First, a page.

The week's case study looks at preventing a foreclosure auction. Make sure to also read last week's case study, Case Study #1: Eviction After a Fraudulent Sale.
We handled a second case where a homeowner was given notice on a Friday of an upcoming foreclosure sale on Tuesday, and with Monday being a holiday. A predatory bank commenced an action more than six years ago against a husband that was solely on deed and who had borrowed money using a mortgage. As most plaintiff banks fall into, they inadvertently forgot to add the wife as a defendant. Even though she did not sign the mortgage or was on deed, by operation of law by being married, she is a one-half owner of the property. In addition, she is a necessary party because she is entitled to this “dower.”
The law firm realized their mistake, but instead of simply naming the wife and re-serving, they decided to claim that an additional copy was served on the husband under the name “JOHN DOE#1” and that satisfied service for the wife even though she was not named or described in the complaint. One year later, the bank had the court sign an order without notice to the homeowner that included a provision to allow the wife’s name to be substituted for “JOHN DOE#1” But they did not serve it upon the wife.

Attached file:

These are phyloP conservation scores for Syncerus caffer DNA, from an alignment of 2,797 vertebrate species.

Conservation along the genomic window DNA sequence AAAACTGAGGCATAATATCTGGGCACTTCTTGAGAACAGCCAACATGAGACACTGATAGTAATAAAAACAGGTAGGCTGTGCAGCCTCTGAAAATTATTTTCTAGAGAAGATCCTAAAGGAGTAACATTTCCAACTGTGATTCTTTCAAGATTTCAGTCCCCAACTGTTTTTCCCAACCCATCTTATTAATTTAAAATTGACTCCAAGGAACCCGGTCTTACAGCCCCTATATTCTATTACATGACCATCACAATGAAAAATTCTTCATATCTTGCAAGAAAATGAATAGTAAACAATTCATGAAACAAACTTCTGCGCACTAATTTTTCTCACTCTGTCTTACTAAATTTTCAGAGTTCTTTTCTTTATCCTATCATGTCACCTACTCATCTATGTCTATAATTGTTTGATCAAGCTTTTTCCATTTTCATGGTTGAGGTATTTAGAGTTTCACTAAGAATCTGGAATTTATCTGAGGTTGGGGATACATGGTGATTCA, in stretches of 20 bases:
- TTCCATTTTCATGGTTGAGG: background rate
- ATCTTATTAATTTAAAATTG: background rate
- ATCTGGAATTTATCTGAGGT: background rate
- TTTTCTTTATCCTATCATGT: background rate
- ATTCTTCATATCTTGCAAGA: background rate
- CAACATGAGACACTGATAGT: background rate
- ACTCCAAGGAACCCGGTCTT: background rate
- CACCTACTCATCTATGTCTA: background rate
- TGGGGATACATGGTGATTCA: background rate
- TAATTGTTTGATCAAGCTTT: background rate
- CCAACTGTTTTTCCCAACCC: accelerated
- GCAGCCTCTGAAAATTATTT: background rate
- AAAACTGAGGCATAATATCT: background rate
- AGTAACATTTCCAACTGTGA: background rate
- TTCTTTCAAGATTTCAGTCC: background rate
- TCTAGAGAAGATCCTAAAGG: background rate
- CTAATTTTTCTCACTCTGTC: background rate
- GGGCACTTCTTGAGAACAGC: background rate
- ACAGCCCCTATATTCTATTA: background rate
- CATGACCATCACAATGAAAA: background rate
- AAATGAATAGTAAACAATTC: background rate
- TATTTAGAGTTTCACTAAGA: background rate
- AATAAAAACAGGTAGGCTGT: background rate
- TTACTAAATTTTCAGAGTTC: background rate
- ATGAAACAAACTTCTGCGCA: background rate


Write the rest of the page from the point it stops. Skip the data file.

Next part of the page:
The homeowner received notice on a Friday night that their property was being auctioned off in a foreclosure sale at 11:30 am the following Tuesday. As Monday was a holiday, we submitted an emergency order to show cause Tuesday morning for an application to stay the foreclosure sale and to dismiss the action because they failed to obtain personal jurisdiction over a necessary party. Our application was granted at 11:25 and we were able to stave off the sale at the last minute.
The court will hold a hearing and will most likely dismiss the foreclosure action. Since the action is more than six years old, we will then commence a second action under RPAPL 1501 to remove the mortgage lien from title so that they can own the property free and clear of a mortgage loan.